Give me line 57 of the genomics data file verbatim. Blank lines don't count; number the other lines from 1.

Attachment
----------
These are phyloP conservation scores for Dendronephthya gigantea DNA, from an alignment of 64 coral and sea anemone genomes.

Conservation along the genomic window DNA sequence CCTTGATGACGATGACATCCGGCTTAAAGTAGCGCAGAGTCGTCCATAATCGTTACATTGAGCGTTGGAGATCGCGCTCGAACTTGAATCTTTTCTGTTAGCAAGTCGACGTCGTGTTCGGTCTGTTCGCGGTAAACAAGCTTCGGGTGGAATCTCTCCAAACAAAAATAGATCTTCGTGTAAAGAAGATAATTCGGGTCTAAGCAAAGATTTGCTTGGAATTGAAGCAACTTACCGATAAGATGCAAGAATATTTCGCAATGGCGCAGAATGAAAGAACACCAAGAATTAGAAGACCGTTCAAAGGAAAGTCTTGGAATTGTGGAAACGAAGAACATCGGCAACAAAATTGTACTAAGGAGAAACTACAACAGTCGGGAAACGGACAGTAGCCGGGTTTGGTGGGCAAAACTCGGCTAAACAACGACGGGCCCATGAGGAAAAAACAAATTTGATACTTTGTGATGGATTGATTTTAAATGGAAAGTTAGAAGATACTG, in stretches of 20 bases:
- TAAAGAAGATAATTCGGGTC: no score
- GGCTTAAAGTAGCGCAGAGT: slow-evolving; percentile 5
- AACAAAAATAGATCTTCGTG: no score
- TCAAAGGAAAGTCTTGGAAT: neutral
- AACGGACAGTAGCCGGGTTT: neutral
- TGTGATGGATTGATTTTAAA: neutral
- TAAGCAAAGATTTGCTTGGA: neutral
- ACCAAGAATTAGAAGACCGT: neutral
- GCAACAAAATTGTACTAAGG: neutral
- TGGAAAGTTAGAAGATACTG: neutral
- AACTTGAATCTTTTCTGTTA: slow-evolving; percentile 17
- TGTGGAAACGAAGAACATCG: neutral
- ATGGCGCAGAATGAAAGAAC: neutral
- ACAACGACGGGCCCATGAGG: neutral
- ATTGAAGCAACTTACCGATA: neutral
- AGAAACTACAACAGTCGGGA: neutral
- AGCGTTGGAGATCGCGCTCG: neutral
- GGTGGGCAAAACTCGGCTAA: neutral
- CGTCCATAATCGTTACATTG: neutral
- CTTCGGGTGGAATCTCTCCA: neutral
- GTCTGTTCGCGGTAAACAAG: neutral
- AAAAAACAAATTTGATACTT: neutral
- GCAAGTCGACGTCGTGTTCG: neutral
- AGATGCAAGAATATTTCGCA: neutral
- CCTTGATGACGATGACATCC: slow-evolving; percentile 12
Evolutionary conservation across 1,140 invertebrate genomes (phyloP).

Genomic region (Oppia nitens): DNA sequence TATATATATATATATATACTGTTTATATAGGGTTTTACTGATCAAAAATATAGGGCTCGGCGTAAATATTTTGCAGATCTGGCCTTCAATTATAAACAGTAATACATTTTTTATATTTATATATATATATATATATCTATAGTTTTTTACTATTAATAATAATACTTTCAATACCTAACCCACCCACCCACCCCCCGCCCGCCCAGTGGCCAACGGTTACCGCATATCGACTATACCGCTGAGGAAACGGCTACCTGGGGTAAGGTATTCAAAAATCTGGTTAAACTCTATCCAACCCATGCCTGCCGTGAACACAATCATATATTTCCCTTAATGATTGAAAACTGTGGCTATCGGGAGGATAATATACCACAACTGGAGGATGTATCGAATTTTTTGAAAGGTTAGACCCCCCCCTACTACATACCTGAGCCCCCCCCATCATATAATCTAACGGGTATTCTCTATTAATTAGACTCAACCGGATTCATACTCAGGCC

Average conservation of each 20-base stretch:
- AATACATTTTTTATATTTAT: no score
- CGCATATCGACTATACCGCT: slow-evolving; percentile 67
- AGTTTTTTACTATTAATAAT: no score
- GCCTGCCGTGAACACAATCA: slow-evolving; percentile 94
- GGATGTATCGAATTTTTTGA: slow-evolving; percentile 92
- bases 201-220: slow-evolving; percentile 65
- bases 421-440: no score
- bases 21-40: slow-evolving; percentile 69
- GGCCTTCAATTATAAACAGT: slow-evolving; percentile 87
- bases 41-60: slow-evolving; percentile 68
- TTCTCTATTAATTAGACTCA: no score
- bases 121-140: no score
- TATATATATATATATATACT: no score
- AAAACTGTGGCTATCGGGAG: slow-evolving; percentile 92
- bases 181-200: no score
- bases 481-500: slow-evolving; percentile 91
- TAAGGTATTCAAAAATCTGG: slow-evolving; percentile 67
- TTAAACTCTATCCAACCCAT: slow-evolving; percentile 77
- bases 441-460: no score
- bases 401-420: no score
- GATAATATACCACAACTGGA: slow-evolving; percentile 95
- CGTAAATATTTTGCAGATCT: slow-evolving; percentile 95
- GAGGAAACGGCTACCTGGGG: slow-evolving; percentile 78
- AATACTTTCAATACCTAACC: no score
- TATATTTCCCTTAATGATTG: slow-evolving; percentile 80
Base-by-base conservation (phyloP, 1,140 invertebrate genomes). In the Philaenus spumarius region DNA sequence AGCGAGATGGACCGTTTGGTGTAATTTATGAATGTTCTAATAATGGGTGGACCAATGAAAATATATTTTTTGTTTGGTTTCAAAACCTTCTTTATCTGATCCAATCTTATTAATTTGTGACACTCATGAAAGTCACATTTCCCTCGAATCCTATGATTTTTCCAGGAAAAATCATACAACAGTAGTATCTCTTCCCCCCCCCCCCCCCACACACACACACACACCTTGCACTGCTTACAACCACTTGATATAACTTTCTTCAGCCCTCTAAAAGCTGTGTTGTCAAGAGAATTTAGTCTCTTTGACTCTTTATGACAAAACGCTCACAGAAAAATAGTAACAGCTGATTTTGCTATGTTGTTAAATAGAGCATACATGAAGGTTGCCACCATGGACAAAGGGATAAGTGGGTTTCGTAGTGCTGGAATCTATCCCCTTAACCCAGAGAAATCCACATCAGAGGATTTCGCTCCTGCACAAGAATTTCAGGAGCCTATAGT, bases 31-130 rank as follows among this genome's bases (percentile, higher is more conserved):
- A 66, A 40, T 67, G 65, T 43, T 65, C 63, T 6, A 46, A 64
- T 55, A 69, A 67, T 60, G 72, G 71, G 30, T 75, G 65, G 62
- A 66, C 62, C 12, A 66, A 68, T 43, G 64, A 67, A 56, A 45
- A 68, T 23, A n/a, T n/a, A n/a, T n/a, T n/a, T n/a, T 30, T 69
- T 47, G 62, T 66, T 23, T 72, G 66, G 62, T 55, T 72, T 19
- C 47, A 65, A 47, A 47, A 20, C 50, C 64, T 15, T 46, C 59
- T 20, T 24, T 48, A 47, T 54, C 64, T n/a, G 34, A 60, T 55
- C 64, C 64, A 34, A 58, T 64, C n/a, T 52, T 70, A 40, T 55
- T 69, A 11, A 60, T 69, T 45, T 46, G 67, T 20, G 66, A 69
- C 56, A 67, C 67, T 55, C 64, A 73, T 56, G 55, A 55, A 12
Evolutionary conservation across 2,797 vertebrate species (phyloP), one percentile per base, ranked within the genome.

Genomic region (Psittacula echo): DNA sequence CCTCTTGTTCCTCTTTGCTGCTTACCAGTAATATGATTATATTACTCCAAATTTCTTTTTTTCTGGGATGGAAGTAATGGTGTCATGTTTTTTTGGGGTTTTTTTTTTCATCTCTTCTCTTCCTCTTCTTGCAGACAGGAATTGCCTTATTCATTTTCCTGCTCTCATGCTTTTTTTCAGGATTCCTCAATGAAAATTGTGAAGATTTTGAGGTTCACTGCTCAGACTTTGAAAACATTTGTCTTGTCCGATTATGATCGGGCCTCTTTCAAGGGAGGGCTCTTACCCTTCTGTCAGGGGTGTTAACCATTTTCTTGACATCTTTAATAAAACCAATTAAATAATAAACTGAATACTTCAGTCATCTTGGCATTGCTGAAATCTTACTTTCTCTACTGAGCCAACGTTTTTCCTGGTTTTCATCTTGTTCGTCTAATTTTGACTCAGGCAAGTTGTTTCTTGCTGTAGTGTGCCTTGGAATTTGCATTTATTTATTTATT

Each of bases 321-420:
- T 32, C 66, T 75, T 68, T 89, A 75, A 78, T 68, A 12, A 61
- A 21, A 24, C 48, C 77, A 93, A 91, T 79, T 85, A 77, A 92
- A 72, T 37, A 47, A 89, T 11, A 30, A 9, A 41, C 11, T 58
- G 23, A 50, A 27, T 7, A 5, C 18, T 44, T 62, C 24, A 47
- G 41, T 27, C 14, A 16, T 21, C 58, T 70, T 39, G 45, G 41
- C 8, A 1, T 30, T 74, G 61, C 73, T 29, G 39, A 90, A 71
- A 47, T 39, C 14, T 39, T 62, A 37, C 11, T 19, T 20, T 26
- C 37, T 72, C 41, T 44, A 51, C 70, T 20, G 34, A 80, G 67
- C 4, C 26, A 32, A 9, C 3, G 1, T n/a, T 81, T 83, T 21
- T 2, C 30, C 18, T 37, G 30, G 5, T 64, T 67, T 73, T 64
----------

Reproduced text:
- A 66, A 40, T 67, G 65, T 43, T 65, C 63, T 6, A 46, A 64